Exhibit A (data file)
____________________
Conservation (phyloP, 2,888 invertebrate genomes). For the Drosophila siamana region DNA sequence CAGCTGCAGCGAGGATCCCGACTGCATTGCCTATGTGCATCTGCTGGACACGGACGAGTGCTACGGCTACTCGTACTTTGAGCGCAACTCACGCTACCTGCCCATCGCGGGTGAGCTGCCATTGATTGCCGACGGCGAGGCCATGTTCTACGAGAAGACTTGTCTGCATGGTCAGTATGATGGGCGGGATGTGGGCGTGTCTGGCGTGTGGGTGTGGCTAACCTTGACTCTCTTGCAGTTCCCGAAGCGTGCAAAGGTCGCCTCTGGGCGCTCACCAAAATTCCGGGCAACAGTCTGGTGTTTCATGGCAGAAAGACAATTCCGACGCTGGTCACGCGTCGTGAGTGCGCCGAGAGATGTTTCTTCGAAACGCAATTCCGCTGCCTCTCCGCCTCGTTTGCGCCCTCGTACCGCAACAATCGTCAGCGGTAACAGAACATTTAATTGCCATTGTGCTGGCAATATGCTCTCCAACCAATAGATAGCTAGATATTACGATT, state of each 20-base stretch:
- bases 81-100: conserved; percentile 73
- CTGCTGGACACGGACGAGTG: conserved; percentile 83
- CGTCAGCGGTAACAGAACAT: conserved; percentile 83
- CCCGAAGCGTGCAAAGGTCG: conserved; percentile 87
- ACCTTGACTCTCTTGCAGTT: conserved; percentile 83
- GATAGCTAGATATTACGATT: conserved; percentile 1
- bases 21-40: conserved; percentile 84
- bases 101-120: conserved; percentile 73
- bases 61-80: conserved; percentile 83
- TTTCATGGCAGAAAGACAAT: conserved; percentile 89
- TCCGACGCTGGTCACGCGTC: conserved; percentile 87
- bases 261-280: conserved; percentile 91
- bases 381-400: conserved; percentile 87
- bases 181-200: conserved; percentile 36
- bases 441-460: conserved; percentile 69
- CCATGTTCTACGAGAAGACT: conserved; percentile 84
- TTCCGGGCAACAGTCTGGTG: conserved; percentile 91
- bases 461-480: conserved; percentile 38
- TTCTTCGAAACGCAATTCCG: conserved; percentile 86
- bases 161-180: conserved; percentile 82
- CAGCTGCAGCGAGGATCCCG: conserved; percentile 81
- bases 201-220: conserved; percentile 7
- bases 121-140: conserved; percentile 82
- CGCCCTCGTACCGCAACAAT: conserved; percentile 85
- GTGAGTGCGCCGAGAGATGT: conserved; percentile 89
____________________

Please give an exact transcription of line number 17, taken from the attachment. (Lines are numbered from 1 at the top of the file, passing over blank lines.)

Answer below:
- CCATGTTCTACGAGAAGACT: conserved; percentile 84